“This case is a good example, where [Moriarty’s] investors realized they were ending up on the short end, and … individual victims file civilly long before our agency or other agencies even figure out there’s something amiss,” von Dohlen said. “By that time victims may find out there’s 10 other suits out there, and then there’s that critical mass where they say, ‘This is bigger than me’ and contact law enforcement.”
Von Dohlen told New Times that in typical white-collar crime cases, an alleged victim will usually file a report with a local law enforcement agency such as a municipal police department, which will in turn conduct an investigation and determine whether to recommend charges to prosecutors. His office will then work with other agencies such as the California Department of Corporations, the Department of Real Estate, and the Department of Insurance—sometimes even with the FBI.
“In some cases there may be multiple complaining parties in different parts of the state, and we find that having the assistance of these state agencies tends to do a better job of getting them all together,” he said.
But just because charges haven’t been filed against Moriarty doesn’t mean he’s out of the woods. Von Dohlen wouldn’t confirm or deny whether the DA’s Office ever had, or is continuing, an investigation on Moriarty Enterprises. Neither would the Securities Exchange Commission, nor the Department of Corporations, nor the Department of Real Estate, nor the FBI.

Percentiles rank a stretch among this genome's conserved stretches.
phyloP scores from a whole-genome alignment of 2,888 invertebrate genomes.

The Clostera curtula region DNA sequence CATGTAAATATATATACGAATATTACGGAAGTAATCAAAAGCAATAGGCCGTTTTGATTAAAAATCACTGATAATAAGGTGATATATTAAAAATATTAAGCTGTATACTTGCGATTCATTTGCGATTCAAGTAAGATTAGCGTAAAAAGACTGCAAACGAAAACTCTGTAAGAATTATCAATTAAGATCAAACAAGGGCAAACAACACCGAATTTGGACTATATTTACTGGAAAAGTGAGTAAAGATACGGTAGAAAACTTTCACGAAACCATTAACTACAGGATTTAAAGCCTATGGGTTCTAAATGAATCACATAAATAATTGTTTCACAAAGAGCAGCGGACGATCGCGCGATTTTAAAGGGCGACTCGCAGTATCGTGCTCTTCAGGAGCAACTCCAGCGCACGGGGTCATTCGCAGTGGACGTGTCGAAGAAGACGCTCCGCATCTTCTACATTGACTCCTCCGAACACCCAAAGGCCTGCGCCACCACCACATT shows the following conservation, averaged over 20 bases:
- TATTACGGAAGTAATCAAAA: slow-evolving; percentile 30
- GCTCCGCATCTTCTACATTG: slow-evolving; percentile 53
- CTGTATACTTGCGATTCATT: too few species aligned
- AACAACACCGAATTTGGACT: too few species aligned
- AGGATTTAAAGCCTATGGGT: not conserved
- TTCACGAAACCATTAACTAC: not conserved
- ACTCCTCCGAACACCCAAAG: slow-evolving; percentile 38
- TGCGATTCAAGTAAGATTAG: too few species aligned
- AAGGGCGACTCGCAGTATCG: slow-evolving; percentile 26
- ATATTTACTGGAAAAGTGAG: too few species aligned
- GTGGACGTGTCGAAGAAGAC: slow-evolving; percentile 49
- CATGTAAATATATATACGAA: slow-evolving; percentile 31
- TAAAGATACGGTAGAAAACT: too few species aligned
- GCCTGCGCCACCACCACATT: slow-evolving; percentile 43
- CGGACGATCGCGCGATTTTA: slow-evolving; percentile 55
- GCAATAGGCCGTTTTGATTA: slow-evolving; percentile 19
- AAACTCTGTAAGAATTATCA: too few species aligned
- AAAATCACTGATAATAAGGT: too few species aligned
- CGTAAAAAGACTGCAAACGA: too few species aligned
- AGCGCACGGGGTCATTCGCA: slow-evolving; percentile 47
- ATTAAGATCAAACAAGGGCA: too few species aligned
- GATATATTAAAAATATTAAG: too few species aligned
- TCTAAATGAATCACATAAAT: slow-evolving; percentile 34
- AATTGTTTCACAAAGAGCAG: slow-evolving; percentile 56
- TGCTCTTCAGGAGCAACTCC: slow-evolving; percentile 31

“This may seem redundant, but with our burden of proof, there is a thorough approach we have to take,” von Dohlen said. “Folks can look from the outside and ask, ‘How can that not be a situation where we get involved?’ And the best answer is that there may or may not be charges, but that’s just not the position where we’re at.”
Cases of this magnitude can also require investigators to work backward in re-creating decades’ worth of transaction records.
“This is not a situation where we want to rush into it headlong to where it causes a problem with the case later,” he said. “Cases like these can, unfortunately, take a long time.”
In a situation where everybody’s trying to recover their money, even if the civil lawsuits are successful after the bankruptcy process, the plaintiffs could then face a chaotic and lengthy ordeal of dividing up Moriarty’s assets—if any remain.
Von Dohlen said that, for now, situations like these appear to serve that old adage: If something seems too good to be true, it likely is.
“You should never invest money you can’t afford to lose,” he added. “And a person should be wary if they’re told they have nothing to worry about.”
Whether Moriarty ever faces a judge in a criminal case, one thing is certain: Given his bankruptcy protection, it’s unlikely his clients will ever be fully compensated. But despite his mounting troubles, Moriarty has no problem stating on the record that he has done nothing illegal and will come out of the situation with his good name intact.
“I’ve never lied in my life,” Moriarty said. “When the time comes, I’ll tell the whole story.”
His bankruptcy hearing is scheduled for July.
Staff Writer Matt Fountain can be reached at firstname.lastname@example.org.